There are some pretty big challenges when making a graphic novel on Andre the Giant. Fitting him on the page and drawing him to scale compared to other people and objects, for example. But for artist Box Brown, that was all part of the fun.
The genesis of the project, Andre the Giant: Life and Legend, came about with a bit of rare down time for the Ignatz Award-winning Brown, a 10-year veteran of the comic industry best known for Bellen!, Everything Dies and Love Is a Peculiar Type of Thing, and whose work has appeared in Mad Magazine, and Wired.com. He had just finished a major project, and with a comic book convention approaching, he wanted something new and unique at his table to sell. He came across a reference to famed playwrite Samuel Beckett driving a young Andre the Giant to school in the back of his truck in France, and started doodling.
That mini-comic lead to more.
“I just kept looking up more stuff on Andre and making them into comics,” Brown told SLAM! Wrestling. “At first I wasn’t super interested in getting the facts straight — I just wanted to make cool comics.” With his work approaching 100 pages, he contacted publishers, and First Second Books jumped at the chance to put the graphic novel out.
Its official release is on Tuesday, May 6. Brown, who calls Philadelphia home but was raised in New Jersey, has his first appearance to promote Andre the Giant: Life and Legend at the Toronto Comic Arts Festival May 10-11.
The comic takes Andre Rousimoff from his early days in France to the wrestling rings of the world, telling his story along the way. Brown relied on a variety of sources for the storyline, including shoot interviews, books and DVDs, and a few people he talked to himself.To make the book accessible to non-wrestling fans, Brown goes to great lengths to explain his process, which doesn’t happen in a lot of similar books. There’s an introduction that explains how pro wrestling works and how stories tend to get exaggerated, and a bibliography which lists his primary sources.
“I hoped, as best as I could, to get it as correctly as I could. If there’s stuff missing, it’s because I really couldn’t get enough info,” Brown confessed.
Getting “worked” with stories blown out of proportion through the years is just a part of professional wrestling, he said.
“I feel like even if I had more of an inside reach, at any moment, I could have been getting worked in person,” he said. “I think that anytime people in the business are on camera or are being recorded, even if it’s under the auspices of being the truth, those characters are still just exaggerating. It’s hard to explain. It’s hard to know what the truth is or if the truth even exists. It does. Stuff happened. But everyone is telling the story and the truth gets skewed.”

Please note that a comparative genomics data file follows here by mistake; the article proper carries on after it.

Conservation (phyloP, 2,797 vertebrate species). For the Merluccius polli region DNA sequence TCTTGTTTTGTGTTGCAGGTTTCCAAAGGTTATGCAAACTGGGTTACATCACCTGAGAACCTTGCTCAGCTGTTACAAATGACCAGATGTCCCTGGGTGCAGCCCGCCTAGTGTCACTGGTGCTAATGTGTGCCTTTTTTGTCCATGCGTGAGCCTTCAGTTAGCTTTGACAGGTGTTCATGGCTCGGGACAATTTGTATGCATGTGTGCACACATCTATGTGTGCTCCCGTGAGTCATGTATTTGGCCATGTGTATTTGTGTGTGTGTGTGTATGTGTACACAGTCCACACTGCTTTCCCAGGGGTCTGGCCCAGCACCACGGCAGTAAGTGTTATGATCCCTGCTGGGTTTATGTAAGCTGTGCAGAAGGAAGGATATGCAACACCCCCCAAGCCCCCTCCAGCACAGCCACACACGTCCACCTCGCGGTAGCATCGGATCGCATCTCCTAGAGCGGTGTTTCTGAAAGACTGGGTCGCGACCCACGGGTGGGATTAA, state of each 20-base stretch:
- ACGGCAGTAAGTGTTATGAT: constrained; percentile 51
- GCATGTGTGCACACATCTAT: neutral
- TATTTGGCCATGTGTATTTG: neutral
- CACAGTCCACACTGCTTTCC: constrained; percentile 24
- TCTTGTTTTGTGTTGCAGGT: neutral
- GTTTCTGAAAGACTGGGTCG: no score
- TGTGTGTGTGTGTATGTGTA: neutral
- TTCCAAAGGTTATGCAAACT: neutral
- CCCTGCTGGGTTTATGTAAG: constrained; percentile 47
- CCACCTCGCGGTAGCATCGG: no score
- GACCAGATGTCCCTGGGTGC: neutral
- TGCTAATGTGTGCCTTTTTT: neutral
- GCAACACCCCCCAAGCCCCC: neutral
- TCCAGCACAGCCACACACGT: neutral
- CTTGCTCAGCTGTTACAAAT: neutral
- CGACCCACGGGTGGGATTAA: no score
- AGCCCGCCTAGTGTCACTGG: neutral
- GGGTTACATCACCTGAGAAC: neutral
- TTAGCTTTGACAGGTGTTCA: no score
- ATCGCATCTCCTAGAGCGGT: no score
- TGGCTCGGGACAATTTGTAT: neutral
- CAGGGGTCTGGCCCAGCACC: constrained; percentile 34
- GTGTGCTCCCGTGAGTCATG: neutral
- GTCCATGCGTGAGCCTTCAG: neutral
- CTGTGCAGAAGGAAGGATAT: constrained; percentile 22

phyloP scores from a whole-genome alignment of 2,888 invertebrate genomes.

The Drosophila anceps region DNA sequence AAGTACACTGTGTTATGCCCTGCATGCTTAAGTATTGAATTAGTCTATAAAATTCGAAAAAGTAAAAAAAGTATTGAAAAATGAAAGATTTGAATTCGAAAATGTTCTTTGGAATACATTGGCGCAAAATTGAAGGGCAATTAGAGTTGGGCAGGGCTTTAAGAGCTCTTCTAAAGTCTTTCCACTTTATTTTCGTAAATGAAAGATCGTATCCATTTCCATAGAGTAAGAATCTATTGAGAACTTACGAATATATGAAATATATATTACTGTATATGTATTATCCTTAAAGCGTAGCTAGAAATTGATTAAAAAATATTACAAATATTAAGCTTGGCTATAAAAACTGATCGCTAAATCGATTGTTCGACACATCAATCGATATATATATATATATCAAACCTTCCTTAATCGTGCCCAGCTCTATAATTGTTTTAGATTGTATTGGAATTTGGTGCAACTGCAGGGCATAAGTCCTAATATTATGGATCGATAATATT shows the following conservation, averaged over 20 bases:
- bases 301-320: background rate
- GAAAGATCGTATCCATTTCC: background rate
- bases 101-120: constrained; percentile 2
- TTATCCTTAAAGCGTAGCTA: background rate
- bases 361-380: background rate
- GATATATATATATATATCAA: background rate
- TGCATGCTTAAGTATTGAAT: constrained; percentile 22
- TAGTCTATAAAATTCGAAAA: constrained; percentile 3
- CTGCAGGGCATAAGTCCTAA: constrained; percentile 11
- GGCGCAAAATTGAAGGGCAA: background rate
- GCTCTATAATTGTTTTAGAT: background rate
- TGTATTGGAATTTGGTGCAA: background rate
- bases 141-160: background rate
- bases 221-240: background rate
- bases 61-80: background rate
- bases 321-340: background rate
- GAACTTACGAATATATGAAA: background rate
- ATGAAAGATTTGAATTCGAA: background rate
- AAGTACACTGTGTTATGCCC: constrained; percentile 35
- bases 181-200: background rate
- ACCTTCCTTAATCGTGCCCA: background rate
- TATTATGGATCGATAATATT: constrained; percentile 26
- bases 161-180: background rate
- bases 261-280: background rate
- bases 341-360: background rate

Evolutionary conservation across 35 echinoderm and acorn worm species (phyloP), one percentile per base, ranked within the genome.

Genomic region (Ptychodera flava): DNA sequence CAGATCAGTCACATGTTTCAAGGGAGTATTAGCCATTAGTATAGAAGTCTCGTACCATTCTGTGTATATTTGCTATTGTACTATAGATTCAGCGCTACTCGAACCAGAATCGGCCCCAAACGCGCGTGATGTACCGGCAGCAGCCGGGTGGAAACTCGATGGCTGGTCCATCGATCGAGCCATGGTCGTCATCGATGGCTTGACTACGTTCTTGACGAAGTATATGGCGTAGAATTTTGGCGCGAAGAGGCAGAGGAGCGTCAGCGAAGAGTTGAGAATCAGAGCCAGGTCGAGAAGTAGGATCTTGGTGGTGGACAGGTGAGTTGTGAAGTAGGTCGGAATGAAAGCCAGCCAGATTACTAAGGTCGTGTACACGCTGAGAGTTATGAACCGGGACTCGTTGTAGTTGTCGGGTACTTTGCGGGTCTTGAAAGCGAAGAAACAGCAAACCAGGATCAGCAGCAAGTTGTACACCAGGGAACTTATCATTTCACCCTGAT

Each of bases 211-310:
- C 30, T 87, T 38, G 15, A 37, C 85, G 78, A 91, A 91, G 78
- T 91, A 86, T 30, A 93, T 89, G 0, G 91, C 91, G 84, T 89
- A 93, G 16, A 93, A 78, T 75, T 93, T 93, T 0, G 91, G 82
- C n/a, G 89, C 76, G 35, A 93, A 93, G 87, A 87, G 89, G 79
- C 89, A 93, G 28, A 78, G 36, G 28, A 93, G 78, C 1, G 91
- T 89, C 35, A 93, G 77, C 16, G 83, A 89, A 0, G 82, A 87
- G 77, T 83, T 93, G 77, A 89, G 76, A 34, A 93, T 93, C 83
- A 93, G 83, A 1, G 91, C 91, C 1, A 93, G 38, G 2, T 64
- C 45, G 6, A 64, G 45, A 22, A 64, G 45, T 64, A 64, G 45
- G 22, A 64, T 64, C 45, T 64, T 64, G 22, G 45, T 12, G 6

There’s a pretty long section about a real fight between Andre the Giant and Blackjack Mulligan in Japan in the book. Brown talked to Mulligan — “he stands by the whole story” — but has also heard the story from Barry Darsow where other than the primary combatants, everything else is different.
While getting the story straight was a challenge, it was dwarfed by the need to get the proportions right.
“I didn’t really care too much about getting it exactly right — I just always wanted Andre to look huge,” he said, continuing. “Even if you draw Andre in a normal situation, like in a chair, he looks so much larger than in real life. It’s so exaggerated.”There are plenty of panels to illustrate the size differences, including one with Andre holding a tiny phone.
Watching the movie I Like To Hurt People where Andre appears really helped, said Brown. Unlike when he’s in the ring, often with other big men, the shot of Andre exiting a Jeep helped him get the needed scale. “You have in your mind an idea how big a Jeep’s door is. You see Andre’s hand coming out, and it covers half the door. That was the best example of how big he really was.”
Unlike the 2009 WWE-published book Andre the Giant: A Legendary Life, Brown’s take on the big man doesn’t shy away from some of the controversies, like his notorious temper and the daughter he had and only saw a couple of times in his life.
While his feet are decidedly in the comic world, including his micropress Retrofit, Brown is definitely a wrestling fan and is confident other wrestling fans will love the book
“I think they’ll like it. My publisher won’t want to hear this, but I was really only thinking about trying to please the nerdiest of wrestling fans out there,” he said. “I really wanted to make sure that somebody who listens to Dave Meltzer’s show every day would like it — in addition to people maybe not knowing much about wrestling.”
Fortunately, his editor wasn’t a wrestling fan, so Brown went to great lengths to explain the language and terms in the text, often as footnotes.He does see a lot of similarities between pro wrestling and the comic book industry, and gets fired up defending both.
Some people “definitely think of comics as a low art form,” he said. “Then there’s people that will argue that wrestling isn’t an art form but if it is, it’s certainly a low art form. So I like the idea that they’re both considered low and a silly thing, but they’ll always win people over. Wrestling would have to win somebody over with what they can do. I believe that wrestling as an art form can be transcendent — and I believe the same thing about comics.”